Brokers, Project Professionals, Renovators
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Broadly speaking, insurance covers sudden, unforeseen and identifiable loss. In works projects, damage and loss can sometimes occur due to defective workmanship. But what exactly is it and is it covered by a renovation insurance policy?

What is defective workmanship?
Defective workmanship is defined as “Work that is unsatisfactory, deficient or damaged, does not conform to the Contract Documents, or does not meet the requirements of any inspection, test or approval.”

Defective design means design which has been undertaken incorrectly or to a poor standard.

Defective material is faulty material or parts due to a problem which exists in the material/part causing it not to work correctly.

Will works insurance pay for defective damage?
Works insurance will protect the insured from accidental damage during works. It does not provide a guarantee as to the quality of any of the work carried out by contractors, and will exclude and limit cover for defective workmanship, design and materials.

Think of it like this:
• Accidental damage which is sudden, unforeseen and identifiable will be covered.
• Loss or damage stemming from defective workmanship, defective design and/or defective materials will not be covered when loss or damage is gradual, inevitable or unidentifiable.

As works insurance policies provide cover for physical damage during works, the mere presence of a defect would not give rise to a claim on its own. A sudden, identifiable event which resulted in physical damage, loss or harm, could give rise to a claim.

In other words: Defective does not mean damaged. Defective doesn’t become damaged until it fails.

What happens if defective design, materials or workmanship fails and causes damage elsewhere?
Such work which has been undertaken incorrectly, or to a poor standard, may lead to safety issues, or it may contribute to property damage or lower property values. Although our renovation insurance policies exclude defective workmanship, design and materials, there is cover for the unforeseen consequential damage arising from a defect or any sudden, unforeseen consequential loss stemming from defective workmanship. However, cover for defects is not a quality guarantee and any dispute over defects may be a contractual matter between the property owner and the contractor.

How can defective workmanship and design be prevented?
Works insurance does not guarantee the quality of the workmanship, design or materials used. The best way to assure the quality of the workmanship and materials used is for property owners to undertake due diligence in the selection of contractors and materials.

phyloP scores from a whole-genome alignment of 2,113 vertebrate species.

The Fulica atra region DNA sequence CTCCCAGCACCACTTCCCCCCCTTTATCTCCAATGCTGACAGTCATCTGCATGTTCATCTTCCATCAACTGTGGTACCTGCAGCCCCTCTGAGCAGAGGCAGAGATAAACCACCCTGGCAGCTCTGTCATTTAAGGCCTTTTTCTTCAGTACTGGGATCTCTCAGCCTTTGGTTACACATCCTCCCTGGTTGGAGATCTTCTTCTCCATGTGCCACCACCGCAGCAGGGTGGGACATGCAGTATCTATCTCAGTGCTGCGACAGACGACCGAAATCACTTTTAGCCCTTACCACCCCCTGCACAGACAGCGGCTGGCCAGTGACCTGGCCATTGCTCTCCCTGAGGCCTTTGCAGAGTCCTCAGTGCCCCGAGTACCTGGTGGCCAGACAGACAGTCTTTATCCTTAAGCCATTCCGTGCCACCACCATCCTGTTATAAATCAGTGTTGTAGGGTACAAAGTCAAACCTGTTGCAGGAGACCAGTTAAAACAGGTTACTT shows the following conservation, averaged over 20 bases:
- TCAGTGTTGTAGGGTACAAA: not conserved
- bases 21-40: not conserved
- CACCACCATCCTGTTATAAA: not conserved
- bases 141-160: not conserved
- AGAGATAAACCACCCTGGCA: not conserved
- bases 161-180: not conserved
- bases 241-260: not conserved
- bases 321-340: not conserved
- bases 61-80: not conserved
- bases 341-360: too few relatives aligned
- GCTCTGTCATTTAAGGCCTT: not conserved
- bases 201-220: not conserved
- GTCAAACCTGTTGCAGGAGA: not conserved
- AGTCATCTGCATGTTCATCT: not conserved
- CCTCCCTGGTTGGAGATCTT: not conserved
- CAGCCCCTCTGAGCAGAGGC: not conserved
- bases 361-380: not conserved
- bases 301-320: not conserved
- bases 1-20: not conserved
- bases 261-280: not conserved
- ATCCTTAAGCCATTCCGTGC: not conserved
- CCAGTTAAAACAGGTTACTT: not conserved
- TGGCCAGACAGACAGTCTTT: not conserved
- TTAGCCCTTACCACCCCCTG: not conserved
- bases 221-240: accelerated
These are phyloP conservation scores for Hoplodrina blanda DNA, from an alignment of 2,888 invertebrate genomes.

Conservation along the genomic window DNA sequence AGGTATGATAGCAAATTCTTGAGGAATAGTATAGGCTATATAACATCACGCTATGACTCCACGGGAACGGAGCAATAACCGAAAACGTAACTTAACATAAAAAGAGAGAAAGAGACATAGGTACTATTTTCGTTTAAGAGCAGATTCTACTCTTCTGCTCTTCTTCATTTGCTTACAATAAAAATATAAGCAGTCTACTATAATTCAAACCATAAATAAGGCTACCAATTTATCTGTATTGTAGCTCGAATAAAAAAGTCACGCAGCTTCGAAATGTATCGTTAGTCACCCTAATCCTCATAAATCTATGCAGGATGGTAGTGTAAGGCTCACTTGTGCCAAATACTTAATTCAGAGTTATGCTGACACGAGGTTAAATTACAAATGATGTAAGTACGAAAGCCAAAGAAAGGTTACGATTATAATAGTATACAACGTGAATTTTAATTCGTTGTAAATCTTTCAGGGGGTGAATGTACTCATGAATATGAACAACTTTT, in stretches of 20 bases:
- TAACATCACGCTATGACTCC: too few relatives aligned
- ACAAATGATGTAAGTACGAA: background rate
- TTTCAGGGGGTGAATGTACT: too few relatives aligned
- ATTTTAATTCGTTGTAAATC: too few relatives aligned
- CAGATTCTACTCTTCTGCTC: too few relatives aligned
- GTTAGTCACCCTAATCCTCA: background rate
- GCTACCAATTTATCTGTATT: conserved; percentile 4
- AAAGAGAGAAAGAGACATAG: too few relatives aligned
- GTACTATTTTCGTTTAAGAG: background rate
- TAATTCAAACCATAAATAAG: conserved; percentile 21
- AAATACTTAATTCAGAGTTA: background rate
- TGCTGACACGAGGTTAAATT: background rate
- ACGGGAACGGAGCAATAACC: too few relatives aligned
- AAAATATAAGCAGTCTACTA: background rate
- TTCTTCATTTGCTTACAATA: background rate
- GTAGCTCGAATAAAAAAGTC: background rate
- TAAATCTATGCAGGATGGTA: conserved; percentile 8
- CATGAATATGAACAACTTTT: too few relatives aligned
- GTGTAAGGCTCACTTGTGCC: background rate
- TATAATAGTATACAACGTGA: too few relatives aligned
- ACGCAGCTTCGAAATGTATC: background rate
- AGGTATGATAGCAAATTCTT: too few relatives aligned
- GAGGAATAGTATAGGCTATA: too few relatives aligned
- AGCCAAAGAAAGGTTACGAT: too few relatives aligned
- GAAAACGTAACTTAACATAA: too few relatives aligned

• References
• Experience
• Recommendations
• Financial history (a short or erratic trading history is a bad sign)

Is there a specific insurance for defects?
Whilst most works insurance policies will limit cover for damage caused due to defective workmanship, design and materials, Latent Defects Insurance is a specialist product which is designed to cover defective workmanship, design or materials.

Latent Defects Insurance is also referred to as Structural Warranty Insurance, Structural Guarantee, or Inherent Defect Insurance. These policies are designed to cover the cost of complete or partial rebuilding or rectifying work to the property which has been affected by major damage attributable to defect in the design, workmanship or materials.

Latent Defects Insurance has a strict set of pre-build requirements, making it less appropriate for property owners undertaking works to existing structures. It can also be expensive, however, for those building a new property, it is a sensible consideration.

What should property owners do if they’ve been affected by defective workmanship, design or materials?
Works projects put a great deal of pressure on normal life – and when work doesn’t meet expectations, this can be very challenging.

This could be due to:
• A tradesperson using materials that aren’t up to the job
• Failing to take necessary care or apply necessary skill
• Failing to install or build something correctly

Defective workmanship, design or materials can be very stressful and worrying for property owners. At best the property owner could be left with an unsatisfactory finish. At worst the resulting work could be unsafe.

If the contractor hasn’t done what was agreed – either verbally or in written form – they’ve broken the contract and they should be asked to rectify it.

If a contract such as a JCT was drawn up for the works, the remedy for defects should be laid out in the contract and there will be a process to follow. Although property owners do not need to enter into contracts such as JCT with contractors, the protection and remedy for defects are another reason why we do recommend contracts are used. Find out more here.

Without a contract or an agreement in writing, if a client is relying on memories of conversations, things could get messy if there is a difference of opinion on the matter. In this situation, the best advice would be for a property owner to try and reach an amicable solution with their builder to find a remedy for the problem. Unfortunately, disputes are fairly common and if no agreement can be reached, sometimes this means legal action (of which the outcome can still be very uncertain) or spending more money to remedy the work.

Are you planning a renovation? We strongly recommend you speak to a specialist renovation broker, which you can find through our Find a Broker tool.

Reading this as a Broker? Brokers that hold a TOBA with Renovation Underwriting can access more detailed renovation project guidance for clients in our Contract Works Academy.

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